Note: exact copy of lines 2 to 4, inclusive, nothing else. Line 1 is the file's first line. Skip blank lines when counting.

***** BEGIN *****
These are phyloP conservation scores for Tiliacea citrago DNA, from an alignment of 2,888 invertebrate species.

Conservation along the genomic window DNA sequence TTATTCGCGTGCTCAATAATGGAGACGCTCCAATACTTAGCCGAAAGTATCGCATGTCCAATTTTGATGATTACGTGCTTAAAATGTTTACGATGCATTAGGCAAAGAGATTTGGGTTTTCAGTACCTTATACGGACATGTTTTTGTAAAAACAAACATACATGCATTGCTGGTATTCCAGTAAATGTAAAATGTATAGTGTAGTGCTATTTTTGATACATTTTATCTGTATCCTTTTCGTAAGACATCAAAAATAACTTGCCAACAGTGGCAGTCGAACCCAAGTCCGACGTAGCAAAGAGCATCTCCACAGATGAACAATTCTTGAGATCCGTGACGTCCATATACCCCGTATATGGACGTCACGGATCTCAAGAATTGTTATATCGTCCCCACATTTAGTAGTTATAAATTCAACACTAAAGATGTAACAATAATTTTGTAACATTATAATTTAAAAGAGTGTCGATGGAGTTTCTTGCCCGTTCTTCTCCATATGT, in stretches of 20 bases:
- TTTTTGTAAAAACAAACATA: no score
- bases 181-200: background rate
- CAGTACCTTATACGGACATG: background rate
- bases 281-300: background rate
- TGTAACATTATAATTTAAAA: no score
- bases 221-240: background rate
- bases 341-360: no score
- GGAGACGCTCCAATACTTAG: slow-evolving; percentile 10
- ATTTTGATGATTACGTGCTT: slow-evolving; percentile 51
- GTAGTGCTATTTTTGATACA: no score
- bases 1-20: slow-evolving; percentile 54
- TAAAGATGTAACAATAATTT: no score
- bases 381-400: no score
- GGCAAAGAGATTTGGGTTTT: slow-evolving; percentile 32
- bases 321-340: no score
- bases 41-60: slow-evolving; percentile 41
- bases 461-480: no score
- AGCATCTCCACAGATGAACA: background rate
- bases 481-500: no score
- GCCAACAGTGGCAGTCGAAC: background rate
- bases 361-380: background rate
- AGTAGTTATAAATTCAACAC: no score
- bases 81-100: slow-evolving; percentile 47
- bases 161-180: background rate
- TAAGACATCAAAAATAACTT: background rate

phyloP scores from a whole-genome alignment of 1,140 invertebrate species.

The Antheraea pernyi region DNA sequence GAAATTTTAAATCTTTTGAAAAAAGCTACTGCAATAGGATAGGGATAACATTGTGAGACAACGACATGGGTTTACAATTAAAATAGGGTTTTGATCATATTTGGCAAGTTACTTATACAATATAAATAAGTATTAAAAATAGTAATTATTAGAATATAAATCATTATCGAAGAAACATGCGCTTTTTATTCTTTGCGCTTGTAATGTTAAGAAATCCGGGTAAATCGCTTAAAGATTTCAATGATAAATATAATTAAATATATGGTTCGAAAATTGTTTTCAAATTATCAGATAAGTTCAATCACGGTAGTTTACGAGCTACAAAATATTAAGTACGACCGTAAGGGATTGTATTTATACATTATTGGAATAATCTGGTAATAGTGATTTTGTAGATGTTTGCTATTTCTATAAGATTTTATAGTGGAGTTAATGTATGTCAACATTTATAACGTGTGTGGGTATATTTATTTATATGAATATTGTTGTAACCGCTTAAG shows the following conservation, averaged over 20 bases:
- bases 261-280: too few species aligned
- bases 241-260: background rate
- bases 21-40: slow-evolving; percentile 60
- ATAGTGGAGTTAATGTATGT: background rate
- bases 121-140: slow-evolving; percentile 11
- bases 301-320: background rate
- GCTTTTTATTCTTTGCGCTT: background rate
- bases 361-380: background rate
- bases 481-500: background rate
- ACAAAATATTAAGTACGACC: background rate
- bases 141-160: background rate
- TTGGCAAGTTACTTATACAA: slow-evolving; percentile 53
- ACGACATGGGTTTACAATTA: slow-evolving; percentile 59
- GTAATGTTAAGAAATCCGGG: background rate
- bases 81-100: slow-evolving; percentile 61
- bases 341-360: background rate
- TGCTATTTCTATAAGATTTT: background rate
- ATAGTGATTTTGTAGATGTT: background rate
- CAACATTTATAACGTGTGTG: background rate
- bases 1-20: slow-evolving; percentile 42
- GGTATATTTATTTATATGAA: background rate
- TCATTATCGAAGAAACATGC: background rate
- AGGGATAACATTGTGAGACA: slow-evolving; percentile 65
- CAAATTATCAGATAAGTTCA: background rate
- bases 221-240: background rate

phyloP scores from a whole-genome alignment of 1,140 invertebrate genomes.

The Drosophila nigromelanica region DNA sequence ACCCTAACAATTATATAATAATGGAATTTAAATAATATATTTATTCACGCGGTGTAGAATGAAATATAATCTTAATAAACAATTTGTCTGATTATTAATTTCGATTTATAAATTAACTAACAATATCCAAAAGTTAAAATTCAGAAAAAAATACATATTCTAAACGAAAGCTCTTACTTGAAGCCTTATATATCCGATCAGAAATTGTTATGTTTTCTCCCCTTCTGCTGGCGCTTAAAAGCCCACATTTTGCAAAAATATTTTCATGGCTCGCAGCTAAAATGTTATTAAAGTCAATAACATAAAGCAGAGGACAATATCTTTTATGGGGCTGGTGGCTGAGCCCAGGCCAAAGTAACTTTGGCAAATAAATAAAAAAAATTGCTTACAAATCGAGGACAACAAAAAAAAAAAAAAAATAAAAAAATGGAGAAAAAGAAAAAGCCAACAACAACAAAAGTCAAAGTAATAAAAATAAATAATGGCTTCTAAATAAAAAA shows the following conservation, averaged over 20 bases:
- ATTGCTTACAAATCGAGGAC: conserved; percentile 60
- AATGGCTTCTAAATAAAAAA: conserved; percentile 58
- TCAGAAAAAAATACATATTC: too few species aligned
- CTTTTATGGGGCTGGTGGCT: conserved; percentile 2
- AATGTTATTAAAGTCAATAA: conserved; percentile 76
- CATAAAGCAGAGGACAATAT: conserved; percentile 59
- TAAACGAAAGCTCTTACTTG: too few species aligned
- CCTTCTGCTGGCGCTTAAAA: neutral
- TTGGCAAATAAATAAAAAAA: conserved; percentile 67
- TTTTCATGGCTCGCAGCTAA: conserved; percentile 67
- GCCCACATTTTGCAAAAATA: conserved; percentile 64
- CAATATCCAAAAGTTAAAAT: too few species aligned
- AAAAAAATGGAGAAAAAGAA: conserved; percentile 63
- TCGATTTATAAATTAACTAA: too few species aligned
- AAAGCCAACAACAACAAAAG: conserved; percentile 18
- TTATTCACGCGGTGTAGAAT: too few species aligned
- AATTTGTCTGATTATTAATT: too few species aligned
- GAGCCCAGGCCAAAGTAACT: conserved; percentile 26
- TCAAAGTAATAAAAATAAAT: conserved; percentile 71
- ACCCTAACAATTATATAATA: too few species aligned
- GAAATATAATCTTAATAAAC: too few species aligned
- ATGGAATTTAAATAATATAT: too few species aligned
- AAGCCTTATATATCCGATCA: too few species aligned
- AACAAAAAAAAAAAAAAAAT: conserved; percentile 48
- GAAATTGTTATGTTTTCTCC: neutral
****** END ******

Conservation along the genomic window DNA sequence TTATTCGCGTGCTCAATAATGGAGACGCTCCAATACTTAGCCGAAAGTATCGCATGTCCAATTTTGATGATTACGTGCTTAAAATGTTTACGATGCATTAGGCAAAGAGATTTGGGTTTTCAGTACCTTATACGGACATGTTTTTGTAAAAACAAACATACATGCATTGCTGGTATTCCAGTAAATGTAAAATGTATAGTGTAGTGCTATTTTTGATACATTTTATCTGTATCCTTTTCGTAAGACATCAAAAATAACTTGCCAACAGTGGCAGTCGAACCCAAGTCCGACGTAGCAAAGAGCATCTCCACAGATGAACAATTCTTGAGATCCGTGACGTCCATATACCCCGTATATGGACGTCACGGATCTCAAGAATTGTTATATCGTCCCCACATTTAGTAGTTATAAATTCAACACTAAAGATGTAACAATAATTTTGTAACATTATAATTTAAAAGAGTGTCGATGGAGTTTCTTGCCCGTTCTTCTCCATATGT, in stretches of 20 bases:
- TTTTTGTAAAAACAAACATA: no score
- bases 181-200: background rate